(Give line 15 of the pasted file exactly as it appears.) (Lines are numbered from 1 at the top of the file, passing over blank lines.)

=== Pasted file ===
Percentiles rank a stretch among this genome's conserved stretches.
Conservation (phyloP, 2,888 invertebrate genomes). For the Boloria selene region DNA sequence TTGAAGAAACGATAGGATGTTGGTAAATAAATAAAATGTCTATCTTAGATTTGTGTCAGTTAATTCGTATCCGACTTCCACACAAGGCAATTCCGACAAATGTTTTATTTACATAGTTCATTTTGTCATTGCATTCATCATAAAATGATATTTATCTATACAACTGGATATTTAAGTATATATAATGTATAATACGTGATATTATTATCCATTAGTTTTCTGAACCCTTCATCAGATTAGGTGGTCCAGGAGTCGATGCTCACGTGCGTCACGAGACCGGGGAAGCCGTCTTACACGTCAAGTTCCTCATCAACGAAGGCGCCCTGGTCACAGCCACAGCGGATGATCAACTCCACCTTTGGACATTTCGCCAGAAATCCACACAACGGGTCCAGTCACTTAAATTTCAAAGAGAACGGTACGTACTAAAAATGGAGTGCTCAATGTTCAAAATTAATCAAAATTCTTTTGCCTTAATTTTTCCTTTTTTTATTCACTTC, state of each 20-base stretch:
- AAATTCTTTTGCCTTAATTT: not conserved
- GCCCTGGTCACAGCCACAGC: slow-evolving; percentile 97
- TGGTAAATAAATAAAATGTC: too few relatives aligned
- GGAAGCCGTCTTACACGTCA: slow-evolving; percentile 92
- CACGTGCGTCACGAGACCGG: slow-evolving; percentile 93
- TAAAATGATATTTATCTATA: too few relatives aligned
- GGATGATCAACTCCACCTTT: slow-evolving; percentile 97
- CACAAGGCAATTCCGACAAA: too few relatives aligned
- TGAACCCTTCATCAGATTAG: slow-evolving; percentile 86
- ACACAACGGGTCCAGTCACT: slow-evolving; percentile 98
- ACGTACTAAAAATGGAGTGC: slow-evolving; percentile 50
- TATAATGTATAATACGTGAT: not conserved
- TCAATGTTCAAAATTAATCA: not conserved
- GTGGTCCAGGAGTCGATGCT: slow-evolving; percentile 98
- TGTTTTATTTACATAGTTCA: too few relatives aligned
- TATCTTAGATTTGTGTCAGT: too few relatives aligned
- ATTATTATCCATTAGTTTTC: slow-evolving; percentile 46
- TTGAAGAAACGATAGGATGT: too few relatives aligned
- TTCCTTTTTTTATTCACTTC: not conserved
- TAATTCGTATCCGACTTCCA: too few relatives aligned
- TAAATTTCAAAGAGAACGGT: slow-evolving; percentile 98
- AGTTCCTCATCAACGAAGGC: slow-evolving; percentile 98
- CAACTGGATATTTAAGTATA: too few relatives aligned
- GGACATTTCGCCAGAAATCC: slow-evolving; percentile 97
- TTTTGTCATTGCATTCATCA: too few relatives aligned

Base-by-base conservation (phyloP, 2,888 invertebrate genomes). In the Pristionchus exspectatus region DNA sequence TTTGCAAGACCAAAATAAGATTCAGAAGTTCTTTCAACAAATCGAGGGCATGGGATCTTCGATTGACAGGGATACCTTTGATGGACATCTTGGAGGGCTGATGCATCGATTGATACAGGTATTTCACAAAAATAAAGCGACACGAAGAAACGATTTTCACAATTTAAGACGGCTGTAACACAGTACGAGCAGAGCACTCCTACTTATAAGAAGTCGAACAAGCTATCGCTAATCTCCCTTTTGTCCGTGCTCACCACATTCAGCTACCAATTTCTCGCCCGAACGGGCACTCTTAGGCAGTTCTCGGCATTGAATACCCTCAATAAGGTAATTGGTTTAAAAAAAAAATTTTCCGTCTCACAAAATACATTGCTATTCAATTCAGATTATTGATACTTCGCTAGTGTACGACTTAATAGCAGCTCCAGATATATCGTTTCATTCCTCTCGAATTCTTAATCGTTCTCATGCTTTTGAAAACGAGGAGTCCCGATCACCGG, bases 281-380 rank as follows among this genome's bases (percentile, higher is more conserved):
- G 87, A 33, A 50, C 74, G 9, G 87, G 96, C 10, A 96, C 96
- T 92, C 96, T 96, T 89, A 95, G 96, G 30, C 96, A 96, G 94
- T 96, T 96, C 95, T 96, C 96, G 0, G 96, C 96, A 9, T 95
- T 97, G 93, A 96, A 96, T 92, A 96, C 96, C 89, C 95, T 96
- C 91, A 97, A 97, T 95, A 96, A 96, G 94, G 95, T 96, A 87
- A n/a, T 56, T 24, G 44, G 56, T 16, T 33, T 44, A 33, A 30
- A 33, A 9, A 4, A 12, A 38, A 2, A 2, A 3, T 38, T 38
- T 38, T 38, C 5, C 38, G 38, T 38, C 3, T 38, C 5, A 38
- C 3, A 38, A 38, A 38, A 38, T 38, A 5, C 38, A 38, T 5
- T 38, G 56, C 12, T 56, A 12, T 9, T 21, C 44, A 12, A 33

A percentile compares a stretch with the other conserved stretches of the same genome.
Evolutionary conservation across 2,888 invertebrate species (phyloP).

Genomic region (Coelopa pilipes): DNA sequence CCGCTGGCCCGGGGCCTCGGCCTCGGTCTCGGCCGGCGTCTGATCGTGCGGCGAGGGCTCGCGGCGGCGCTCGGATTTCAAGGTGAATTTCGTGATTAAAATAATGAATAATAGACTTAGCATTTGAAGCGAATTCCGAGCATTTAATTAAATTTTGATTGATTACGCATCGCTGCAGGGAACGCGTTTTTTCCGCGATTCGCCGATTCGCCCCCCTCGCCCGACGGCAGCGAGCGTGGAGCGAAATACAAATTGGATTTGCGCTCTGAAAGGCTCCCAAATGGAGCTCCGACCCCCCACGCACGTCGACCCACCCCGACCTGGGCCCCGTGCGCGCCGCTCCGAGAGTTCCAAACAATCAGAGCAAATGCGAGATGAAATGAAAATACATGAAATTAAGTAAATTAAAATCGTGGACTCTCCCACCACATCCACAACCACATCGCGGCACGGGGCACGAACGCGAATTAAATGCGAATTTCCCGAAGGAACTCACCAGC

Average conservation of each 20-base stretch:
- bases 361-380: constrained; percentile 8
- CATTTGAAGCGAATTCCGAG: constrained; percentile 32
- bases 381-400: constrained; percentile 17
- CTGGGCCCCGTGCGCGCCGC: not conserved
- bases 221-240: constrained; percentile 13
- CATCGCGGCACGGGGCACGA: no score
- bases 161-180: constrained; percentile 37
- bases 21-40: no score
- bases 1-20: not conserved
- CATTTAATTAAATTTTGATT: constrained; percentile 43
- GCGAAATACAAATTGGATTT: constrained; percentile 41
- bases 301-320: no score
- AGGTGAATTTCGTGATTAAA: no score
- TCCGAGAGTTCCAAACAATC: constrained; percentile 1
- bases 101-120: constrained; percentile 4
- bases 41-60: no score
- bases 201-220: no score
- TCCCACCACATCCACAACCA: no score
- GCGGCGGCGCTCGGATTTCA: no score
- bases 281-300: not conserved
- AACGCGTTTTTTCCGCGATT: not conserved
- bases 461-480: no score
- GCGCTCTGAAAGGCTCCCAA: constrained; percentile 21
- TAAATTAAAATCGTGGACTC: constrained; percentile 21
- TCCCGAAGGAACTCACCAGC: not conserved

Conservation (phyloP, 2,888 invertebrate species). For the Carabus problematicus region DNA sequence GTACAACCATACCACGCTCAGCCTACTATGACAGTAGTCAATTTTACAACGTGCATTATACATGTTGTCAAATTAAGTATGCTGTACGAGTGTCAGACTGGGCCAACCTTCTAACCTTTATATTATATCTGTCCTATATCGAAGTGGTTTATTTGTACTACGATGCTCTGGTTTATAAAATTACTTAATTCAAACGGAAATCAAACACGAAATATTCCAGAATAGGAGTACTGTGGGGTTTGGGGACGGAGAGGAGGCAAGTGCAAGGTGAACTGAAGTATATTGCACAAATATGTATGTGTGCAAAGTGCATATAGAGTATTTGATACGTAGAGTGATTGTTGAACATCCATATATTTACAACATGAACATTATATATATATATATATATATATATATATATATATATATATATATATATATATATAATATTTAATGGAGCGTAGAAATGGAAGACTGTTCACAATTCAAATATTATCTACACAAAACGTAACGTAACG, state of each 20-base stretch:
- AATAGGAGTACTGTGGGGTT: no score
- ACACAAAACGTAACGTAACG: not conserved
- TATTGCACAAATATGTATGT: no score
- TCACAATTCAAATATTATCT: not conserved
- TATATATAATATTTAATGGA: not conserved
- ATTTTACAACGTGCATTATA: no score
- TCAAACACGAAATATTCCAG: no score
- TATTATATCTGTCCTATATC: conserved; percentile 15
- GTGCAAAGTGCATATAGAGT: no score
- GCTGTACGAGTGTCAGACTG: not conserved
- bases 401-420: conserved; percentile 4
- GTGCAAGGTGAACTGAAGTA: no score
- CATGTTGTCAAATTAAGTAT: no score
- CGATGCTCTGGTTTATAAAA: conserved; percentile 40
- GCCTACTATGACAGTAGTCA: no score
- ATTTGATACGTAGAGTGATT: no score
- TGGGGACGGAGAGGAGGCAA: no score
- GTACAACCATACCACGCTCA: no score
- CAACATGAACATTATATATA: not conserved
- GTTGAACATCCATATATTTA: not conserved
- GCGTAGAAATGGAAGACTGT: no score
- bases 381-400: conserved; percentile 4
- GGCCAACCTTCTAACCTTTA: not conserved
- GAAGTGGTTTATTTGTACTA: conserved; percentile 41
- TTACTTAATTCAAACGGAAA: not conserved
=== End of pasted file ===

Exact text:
- TCAATGTTCAAAATTAATCA: not conserved